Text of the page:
Maryse, maybe. The mere idea of calling her seemed alien and intimidating. Plus, Clary knew-without quite wanting to admit to herself that it was a factor-that if she let the Clave take this over, shed be benched. Pushed off to the sidelines of a mystery that seemed intensely personal. Not to mention that it felt like betraying her mother to the Clave.
But to go running off on her own, not knowing what shed find. . . Well, she had training, but not that much training. And she knew she had a tendency to act first, think later. Reluctantly she pulled the phone toward her, hesitated a moment-and sent a quick text: 232 RIVERSIDE DRIVE. YOU NEED TO MEET ME THERE RIGHT AWAY. ITS IMPORTANT. She hit the send button and sat for a moment until the screen lit up with an answering buzz: OK.
With a sigh Clary set down the phone, and went to get her weapons.
“I loved Maia,” Jordan said. He was sitting on the futon now, having finally managed to make coffee, though he hadnt drunk any of it. He was just holding the mug in his hands, turning it around and around as he talked. “You have to know that, before I tell you anything else. We both came from this dismal hellhole of a town in New Jersey, and she got endless crap because her dad was black and her mom was white. She had a brother, too, who was a total psychopath. I dont know if she told you about him. Daniel. ”
“Not much,” Simon said.
“With all that, her life was pretty hellish, but she didnt let it get her down. I met her in a music store, buying old records. Vinyl, right. We got to talking, and I realized she was basically the coolest girl for miles around. Beautiful, too. And sweet. ” Jordans eyes were distant. “We went out, and it was fantastic. We were totally in love. The way you are when youre sixteen. Then I got bit. I was in a fight one night, at a club. I used to get into fights a lot. I was used to getting kicked and punched, but bitten? I thought the guy whod done it was crazy, but whatever. I went to the hospital, got stitched up, forgot about it.
“About three weeks later it started to hit. Waves of uncontrollable rage and anger. My vision would just black out, and I wouldnt know what was happening. I punched my hand through my kitchen window because a drawer was stuck shut. I was crazy jealous about Maia, convinced she was looking at other guys, convinced . . . I dont even know what I thought. I just know I snapped. I hit her. I want to say I dont remember doing it, but I do. And then she broke up with me. . . ” His voice trailed off. He took a swallow of coffee; he looked sick, Simon thought. He must not have told this story much before. Or ever. “A couple nights later I went to a party and she was there. Dancing with another guy. Kissing him like she wanted to prove to me it was over. It was a bad night for her to choose, not that she could have known that. It was the first full moon since Id been bitten. ” His knuckles were white where he gripped the cup. “The first time I ever Changed. The transformation ripped through my body and tore my bones and skin apart. I was in agony, and not just because of that. I wanted her, wanted her to come back, wanted to explain, but all I could do was howl. I took off running through the streets, and that was when I saw her, crossing the park near her house. She was going home. . . ”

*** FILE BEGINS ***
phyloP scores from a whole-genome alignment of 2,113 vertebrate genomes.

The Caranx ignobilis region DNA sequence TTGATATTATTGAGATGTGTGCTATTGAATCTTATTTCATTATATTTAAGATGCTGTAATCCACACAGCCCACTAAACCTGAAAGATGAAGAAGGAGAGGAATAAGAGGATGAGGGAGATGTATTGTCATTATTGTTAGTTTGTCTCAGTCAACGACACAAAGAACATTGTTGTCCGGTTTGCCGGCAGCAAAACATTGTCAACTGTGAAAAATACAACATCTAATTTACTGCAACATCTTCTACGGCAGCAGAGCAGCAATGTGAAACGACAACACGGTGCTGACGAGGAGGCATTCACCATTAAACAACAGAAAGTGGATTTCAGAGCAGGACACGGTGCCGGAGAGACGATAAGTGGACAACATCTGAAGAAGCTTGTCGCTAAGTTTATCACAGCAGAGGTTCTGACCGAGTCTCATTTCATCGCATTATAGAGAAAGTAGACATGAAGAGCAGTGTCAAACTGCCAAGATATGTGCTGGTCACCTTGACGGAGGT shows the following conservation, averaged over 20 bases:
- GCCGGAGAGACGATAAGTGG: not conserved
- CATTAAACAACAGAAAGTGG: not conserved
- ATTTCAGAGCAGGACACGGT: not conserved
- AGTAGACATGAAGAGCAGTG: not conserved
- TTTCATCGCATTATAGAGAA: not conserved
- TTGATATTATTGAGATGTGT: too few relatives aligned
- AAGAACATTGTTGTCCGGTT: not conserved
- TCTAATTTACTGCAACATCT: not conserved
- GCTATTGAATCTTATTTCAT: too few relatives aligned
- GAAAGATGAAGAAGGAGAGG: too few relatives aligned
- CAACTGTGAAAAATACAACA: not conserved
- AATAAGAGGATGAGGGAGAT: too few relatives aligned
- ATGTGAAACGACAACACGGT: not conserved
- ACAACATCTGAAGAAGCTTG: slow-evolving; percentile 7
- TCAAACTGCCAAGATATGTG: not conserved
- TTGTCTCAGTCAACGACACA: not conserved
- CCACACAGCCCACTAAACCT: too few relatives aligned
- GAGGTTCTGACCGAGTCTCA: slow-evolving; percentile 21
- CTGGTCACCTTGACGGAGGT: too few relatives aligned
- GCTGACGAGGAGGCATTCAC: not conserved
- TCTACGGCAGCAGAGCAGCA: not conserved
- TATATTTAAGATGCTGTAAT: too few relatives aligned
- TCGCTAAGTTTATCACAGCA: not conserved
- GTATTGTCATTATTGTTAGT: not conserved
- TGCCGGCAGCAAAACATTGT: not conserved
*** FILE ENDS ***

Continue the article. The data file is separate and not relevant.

“And you attacked her,” Simon said. “You bit her. ”
“Yeah. ” Jordan stared blindly into the past. “When I woke up the next morning, I knew what Id done. I tried to go to her house, to explain. I was halfway there when a big guy stepped into my path and stared me down. He knew who I was, knew everything about me. He explained he was a member of the Praetor Lupus and hed been assigned to me. He wasnt too happy that hed gotten there too late, that Id already bitten someone. He wouldnt let me go anywhere near her. He said Id just make it worse. He promised the Wolf Guard would be watching over her. He told me that since Id bitten a human already, which was strictly forbidden, the only way Id evade punishment was to join the Guard and get trained to control myself.
“I wouldnt have done it. I would have spit on him and taken whatever punishment they wanted to hand out. I hated myself that much. But when he explained that Id be able to help other people like me, maybe stop what had happened to me and Maia from happening again, it was like I saw a light in the darkness, way off in the future. Like maybe it was a chance to fix what Id done. ”
“Okay,” Simon said slowly. “But isnt it kind of a weird coincidence that you wound up assigned to me? A guy who was dating the girl you once bit and turned into a werewolf?”
“No coincidence,” Jordan said. “Your file was one of a bunch I got handed. I picked you because Maia was mentioned in the notes. A werewolf and a vampire dating. You know, its kind of a big deal. It was the first time I realized shed become a werewolf after I-after what I did. ”
“You never checked up to find out? That seems kind of-”